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A Yankee from the West by Opie Percival Read

A YANKEE FROM THE WEST.

_FOURTEENTH EDITION._

A YANKEE FROM THE WEST

A Novel

BY

OPIE READ,

AUTHOR OF

"JUDGE ELBRIDGE," "THE WATERS OF CANEY FORK," "AN ARKANSAS PLANTER."

[Illustration]

CHICAGO AND NEW YORK: RAND, McNALLY & COMPANY, PUBLISHERS.

Copyright, 1898, by Rand, McNally & Co.

A YANKEE FROM THE WEST.

CHAPTER I.

MILFORD.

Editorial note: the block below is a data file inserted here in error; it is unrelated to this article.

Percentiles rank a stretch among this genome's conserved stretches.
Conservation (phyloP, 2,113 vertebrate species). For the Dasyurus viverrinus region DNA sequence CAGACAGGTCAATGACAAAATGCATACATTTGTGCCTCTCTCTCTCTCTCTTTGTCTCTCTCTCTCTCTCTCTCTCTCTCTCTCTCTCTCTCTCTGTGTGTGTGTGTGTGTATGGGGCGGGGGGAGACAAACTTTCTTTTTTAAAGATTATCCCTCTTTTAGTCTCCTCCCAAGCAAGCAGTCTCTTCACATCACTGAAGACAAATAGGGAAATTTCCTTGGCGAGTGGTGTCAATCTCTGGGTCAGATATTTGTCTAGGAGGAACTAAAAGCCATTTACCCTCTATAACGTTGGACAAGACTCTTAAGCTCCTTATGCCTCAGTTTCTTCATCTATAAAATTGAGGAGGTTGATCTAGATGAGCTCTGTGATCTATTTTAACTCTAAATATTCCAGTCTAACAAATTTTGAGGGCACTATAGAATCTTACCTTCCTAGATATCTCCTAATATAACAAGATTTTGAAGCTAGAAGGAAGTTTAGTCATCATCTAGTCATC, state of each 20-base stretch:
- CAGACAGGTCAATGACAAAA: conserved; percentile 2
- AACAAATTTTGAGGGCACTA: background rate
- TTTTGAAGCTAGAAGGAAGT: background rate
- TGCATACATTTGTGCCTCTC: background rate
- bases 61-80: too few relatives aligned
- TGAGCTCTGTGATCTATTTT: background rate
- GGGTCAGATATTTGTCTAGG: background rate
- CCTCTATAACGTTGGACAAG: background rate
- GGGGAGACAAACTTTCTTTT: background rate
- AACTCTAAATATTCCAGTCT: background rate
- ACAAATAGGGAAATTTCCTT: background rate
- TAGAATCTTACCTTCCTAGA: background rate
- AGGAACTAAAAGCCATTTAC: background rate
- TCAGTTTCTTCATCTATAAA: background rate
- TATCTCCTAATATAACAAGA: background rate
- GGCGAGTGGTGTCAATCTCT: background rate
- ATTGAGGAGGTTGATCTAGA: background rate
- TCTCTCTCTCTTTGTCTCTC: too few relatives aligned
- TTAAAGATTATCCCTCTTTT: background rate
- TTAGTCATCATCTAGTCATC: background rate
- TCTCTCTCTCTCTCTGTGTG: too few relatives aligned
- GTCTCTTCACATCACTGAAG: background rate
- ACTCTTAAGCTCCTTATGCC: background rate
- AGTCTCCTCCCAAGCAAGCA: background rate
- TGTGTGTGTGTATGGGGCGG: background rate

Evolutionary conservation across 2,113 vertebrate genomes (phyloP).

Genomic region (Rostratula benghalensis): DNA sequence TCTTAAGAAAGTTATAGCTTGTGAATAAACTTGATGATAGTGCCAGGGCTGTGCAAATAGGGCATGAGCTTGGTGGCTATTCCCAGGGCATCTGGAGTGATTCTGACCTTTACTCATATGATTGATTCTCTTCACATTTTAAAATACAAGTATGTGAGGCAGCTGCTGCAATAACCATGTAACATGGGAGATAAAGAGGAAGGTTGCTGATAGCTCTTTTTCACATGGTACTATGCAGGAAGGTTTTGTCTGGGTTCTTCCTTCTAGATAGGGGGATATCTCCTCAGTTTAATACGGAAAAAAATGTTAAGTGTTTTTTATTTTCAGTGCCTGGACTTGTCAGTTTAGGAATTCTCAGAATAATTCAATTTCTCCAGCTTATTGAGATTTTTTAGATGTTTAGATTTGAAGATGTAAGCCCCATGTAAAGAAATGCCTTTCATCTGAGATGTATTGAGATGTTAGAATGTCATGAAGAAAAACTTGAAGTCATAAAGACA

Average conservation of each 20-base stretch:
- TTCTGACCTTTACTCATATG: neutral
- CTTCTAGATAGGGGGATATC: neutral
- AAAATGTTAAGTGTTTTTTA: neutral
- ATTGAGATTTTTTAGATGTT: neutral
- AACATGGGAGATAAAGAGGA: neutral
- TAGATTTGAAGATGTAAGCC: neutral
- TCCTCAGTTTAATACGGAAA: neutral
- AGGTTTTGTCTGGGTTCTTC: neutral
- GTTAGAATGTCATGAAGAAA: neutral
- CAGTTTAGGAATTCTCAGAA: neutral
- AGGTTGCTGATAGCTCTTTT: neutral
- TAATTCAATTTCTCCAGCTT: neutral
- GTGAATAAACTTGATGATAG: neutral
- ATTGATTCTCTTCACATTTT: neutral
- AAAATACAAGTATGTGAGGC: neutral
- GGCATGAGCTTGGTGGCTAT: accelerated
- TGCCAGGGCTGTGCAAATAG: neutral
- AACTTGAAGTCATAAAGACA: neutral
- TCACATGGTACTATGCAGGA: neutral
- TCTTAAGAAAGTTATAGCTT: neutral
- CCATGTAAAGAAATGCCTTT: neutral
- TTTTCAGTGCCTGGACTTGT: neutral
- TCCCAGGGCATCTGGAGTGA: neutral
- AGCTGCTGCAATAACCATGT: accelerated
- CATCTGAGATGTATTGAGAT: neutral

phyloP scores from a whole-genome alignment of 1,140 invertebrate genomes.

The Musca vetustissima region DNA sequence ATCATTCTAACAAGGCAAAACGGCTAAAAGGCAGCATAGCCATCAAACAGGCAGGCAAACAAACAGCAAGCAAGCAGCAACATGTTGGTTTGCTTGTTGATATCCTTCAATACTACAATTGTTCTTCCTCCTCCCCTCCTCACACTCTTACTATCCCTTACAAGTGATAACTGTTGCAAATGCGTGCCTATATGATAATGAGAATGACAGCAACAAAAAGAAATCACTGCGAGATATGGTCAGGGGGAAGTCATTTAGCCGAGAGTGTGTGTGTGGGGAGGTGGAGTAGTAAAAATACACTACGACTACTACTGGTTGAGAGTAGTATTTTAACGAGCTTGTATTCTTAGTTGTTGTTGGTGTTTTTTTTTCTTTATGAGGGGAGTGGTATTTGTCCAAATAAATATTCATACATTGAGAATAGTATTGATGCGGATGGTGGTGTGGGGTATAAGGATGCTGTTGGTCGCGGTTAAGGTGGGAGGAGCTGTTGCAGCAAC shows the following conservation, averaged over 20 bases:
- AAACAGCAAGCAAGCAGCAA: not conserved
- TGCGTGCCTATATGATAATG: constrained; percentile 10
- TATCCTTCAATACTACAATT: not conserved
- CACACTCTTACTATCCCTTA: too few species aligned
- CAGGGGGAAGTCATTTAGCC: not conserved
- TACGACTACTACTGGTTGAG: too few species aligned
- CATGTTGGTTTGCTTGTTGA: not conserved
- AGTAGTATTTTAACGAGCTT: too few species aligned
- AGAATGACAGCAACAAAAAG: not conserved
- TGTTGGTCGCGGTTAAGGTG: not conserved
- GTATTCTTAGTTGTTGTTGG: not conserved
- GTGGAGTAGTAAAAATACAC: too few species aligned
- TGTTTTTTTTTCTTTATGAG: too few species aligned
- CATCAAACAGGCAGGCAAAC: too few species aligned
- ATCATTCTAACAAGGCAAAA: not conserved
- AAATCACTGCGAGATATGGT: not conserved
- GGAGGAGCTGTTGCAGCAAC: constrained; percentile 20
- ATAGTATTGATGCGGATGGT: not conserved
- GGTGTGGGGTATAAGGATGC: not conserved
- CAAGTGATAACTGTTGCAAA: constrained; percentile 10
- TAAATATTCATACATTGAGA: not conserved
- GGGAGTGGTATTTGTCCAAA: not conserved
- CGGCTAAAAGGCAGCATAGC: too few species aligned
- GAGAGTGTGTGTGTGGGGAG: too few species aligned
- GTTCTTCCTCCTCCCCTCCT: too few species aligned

In his mind the traveler holds of Illinois a tiresome picture, the kitchen garden of a great people, a flat and unromantic necessity. The greatest of men have trod the level ground, but it is hard to mark history upon a plane; there is no rugged place on which to hang a wreath, and on the prairie the traveling eye is accommodated by no inn whereat it may halt to rest. Such is the Illinois as remembered by the hastening tourist. But in the southern part of the State there are mountains, and in the north, the scene of this story, there is a spread and a roll of romantic country--the green billows of Wisconsin gently breaking into Illinois; lakes scattered like a handful of jewels thrown broadcast, quiet rivers singing low among the rushes. Traveling north, we have left the slim, man-tended tree of the prairies, and here we find the great oak. There are hillsides where the forest is heavy. There are valleys sweet in a riot of flowers. Along the roads the fences are almost hidden by grape-vines. On a knoll the air is honeyed with wild crab-apple; along a slope the senses tingle with the scent of the green walnut. There are lanes so romantic that cool design could have had no hand in their arrangement--they hold the poetry of accident. The inhabitants of this scope of country have done nothing to beautify it. They have built wooden houses and have scarred the earth, but persistent nature soon hides the scars with vines and grasses. The soil is wastefully strong. In New England and in parts of the South, the feeble corn is a constant care, but here it grows with the rankness of a jungle weed. And yet, moved by our national disease, nervousness, the farmer sells his pastoral dales to buy a wind-swept space of prairie in the far West. A strange shiftlessness, almost unaccountable in a climate so stimulating, has suffered many a farm to lie idle, with fences slowly moldering under flowering vines--a reproach to husbandry, but a contribution to sentiment. Amid these scenes many an astonished muser has asked himself this question: "Where are the poets of this land, where the bluebell nods in metre to the gentle breeze?" Not a poem, not a story has he seen reflecting the life of this rude England in America. In the summer the Sunday newspaper prints the names of persons who, escaping from Chicago, have "sardined" themselves in cottages or suffered heat and indigestion at a farm-house; the maker of the bicycle map has marked the roads and dotted the villages; the pen and ink worker for the daily press has drawn sketches of a lily pad, a tree and a fish much larger than the truth; the reporter has caught a bit of color here and there, but the contemplative writer has been silent and the American painter has shut his eyes to open them upon a wood-shod family group in Germany.


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